I started the year with about 4 (almsot 5) students who displayed extremely challenging behaviours in the classroom. In one term I've managed to bring that down a significant amount but two of them in particular are still proving to be very difficult - including one boy who has just managed his 9th suspension in about 17 weeks of schooling - mostly for serious violence against other students and teachers. Another isn't a regular suspension, but is very difficult to control in the classroom. The other 2-3 are improving but still challenging.

I think that your strategy above will be great for these students, to discuss their current behaviours and where they might like to head in the future and how they see their time at school.

I have a uni intern starting with my class this week, so I might be able to use some of my time sitting down individually with these students (because seriously, when else do you get that time) and follow your basic strategy above. It would be good to have a serious discussion with them and get them to think positively about their time at school and what they hope to achieve.

I'll give it a try and let you know how it goes...

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Time - I think John hit the nail on the head. I will try this strategy when I have time.

Targets - I think the kind of individually-tailored targets Anne is suggesting are useful.

It is unfortunate that the basically good idea of having targets for pupils has become a behemoth. An alienated child is laden with twenty targets which make her/him feel more alienated. Targets which the child "has possession of" seem more worthwhile

I think Anne's strategy is a good one and I will give it a try

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The problem solving approach I have described is a simplified outline of Solution Focus Therapy developed in 1986 by a group of therapists in Milwaukee. Since then this therapy has gained huge international respect. The essence of this therapeutic approach is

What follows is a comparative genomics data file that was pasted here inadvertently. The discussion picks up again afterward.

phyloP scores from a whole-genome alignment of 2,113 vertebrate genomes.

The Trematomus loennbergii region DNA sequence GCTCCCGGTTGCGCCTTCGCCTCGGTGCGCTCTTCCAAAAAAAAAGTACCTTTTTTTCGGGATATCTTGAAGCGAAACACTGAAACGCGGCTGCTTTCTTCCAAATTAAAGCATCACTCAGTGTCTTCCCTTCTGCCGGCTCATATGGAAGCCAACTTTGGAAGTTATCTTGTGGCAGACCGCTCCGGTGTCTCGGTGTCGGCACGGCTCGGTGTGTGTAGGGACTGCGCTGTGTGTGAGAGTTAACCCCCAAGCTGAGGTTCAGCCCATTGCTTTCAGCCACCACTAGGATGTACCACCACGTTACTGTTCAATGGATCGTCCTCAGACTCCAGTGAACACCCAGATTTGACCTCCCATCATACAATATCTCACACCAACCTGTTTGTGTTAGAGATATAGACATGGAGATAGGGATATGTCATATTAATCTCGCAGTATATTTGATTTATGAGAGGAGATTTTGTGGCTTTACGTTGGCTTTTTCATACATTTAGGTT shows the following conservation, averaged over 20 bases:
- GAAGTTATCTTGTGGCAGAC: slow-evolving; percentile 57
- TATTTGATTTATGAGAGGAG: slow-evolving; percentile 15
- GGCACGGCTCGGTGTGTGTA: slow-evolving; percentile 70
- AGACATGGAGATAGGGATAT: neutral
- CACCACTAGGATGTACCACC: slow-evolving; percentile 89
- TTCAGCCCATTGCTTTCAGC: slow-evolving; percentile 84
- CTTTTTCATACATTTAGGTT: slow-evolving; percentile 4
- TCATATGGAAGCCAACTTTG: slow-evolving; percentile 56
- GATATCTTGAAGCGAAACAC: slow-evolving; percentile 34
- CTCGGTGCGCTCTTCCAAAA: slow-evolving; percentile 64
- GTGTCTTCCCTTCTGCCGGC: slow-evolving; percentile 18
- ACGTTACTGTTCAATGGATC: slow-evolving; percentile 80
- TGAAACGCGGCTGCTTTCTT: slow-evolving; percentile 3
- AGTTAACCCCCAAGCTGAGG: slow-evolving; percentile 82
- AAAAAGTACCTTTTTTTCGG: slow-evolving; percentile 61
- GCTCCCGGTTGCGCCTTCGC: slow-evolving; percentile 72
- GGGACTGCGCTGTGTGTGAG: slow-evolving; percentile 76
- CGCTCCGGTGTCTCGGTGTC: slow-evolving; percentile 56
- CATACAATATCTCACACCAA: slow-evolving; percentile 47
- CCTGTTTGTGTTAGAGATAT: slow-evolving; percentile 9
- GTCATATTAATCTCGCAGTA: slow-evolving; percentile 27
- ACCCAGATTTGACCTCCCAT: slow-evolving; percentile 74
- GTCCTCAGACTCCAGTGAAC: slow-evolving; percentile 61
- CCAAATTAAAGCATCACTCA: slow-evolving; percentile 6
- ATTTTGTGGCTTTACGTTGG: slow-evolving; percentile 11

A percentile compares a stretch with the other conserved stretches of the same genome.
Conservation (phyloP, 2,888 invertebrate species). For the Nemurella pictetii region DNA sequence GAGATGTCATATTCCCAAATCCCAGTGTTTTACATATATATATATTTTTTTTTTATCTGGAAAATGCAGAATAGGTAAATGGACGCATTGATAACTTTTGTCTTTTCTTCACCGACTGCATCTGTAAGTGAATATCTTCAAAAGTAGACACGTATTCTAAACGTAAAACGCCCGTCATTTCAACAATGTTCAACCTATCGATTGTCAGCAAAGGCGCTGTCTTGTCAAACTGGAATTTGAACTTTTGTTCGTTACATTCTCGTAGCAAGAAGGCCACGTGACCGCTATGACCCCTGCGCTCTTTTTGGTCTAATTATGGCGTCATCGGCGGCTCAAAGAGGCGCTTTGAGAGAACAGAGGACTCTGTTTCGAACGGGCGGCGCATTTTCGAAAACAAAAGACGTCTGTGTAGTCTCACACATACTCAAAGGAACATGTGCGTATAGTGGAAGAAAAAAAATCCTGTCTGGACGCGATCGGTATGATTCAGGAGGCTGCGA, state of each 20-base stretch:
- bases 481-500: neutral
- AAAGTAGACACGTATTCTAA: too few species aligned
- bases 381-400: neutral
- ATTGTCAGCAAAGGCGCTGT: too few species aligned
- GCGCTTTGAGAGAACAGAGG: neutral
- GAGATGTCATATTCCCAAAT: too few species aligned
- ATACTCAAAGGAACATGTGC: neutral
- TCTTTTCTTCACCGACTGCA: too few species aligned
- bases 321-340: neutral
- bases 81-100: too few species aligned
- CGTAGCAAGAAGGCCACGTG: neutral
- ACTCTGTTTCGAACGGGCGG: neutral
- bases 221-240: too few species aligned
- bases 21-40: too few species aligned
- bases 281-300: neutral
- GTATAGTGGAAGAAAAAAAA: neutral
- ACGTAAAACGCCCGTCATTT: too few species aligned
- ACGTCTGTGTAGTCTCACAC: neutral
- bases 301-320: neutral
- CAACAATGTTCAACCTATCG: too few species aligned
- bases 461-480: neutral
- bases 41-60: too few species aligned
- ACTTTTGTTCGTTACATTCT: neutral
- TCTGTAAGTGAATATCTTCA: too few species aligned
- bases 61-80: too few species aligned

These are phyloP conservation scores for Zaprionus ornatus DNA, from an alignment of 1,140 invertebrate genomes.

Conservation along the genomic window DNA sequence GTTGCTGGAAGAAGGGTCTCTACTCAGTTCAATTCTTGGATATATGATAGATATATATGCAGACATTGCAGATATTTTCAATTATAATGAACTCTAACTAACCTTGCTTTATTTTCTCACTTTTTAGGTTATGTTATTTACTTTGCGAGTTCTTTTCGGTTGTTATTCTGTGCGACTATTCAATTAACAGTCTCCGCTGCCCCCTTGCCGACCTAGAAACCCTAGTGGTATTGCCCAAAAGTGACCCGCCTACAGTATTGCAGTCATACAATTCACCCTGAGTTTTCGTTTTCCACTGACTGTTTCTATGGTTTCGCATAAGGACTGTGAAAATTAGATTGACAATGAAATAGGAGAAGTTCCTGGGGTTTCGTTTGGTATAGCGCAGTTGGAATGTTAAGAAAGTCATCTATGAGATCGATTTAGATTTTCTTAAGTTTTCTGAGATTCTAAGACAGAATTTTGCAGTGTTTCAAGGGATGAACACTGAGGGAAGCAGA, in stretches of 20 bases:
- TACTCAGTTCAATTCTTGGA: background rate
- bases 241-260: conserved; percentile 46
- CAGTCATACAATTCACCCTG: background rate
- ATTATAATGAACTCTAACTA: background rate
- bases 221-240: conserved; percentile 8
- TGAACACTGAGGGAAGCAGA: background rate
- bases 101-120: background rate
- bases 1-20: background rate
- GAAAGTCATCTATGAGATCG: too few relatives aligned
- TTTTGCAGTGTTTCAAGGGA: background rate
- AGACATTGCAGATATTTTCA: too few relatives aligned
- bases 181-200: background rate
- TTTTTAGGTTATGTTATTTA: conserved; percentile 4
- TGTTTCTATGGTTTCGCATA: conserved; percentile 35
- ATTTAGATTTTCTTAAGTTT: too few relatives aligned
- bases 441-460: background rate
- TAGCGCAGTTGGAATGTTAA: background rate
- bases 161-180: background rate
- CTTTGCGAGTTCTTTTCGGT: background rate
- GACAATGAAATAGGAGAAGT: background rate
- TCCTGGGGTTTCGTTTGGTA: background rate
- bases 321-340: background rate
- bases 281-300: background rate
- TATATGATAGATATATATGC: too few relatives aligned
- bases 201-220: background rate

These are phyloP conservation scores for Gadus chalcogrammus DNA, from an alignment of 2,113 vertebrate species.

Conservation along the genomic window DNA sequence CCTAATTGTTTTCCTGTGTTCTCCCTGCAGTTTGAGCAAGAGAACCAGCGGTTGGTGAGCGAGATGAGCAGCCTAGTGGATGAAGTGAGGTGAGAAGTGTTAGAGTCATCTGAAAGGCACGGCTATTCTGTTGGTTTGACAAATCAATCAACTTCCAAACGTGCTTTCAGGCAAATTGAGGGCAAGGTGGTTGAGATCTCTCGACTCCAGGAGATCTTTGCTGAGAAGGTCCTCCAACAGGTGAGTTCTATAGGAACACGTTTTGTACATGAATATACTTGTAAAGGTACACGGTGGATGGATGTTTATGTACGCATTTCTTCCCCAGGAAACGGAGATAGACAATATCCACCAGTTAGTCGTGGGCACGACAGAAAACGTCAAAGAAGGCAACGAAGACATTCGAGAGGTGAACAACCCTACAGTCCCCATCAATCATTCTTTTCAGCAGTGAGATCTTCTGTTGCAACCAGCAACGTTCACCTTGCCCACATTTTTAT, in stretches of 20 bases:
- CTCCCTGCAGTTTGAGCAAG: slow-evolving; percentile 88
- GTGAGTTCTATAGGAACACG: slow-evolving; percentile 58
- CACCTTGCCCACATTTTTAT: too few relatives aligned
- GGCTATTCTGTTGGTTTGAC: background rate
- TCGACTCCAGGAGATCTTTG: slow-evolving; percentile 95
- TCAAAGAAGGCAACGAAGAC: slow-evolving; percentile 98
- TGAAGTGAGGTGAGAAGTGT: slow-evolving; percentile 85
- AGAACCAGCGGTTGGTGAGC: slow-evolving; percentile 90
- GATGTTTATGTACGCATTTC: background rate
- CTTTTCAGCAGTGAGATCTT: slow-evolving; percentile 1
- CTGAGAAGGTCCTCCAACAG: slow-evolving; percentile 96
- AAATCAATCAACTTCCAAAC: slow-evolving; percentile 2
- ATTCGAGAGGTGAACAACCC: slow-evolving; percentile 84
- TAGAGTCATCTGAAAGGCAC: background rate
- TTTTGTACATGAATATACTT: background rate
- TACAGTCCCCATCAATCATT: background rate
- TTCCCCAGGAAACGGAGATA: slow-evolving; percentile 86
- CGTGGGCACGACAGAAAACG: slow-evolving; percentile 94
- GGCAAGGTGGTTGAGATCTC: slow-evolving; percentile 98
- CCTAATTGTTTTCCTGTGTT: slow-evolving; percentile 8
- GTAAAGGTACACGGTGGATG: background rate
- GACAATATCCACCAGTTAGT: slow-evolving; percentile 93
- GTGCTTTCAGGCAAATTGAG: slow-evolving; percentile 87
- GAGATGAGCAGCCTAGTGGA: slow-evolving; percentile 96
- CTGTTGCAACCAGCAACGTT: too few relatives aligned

to work with the person rather than the problem;

to look for resources rather than deficits;

to explore possible and preferred futures;

to explore what is already contributing to those possible futures;

to treat clients as the experts in all aspects of their lives.

For more information - solution@brieftherapy.org.uk - their courses are in my opinion inspirational.

I have known students become so involved in using this technique that they will give me the day's number on their scale without a prompt.They can become very adept in using this framework to break down what seems like an insurmountable problem. Using what is referred to as the 'Miracle Question' the facilitator helps the student articulate hopes for a preferred future where the problem is resolved by saying the following;

While you are in bed asleep tonight a miracle happens and the problem which brought you here is resolved. When you wake up how will you know that the miracle has taken place?What will you be doing differently? What will others be doing differently?

donnaGEM do let me know how you get on if you try this technique.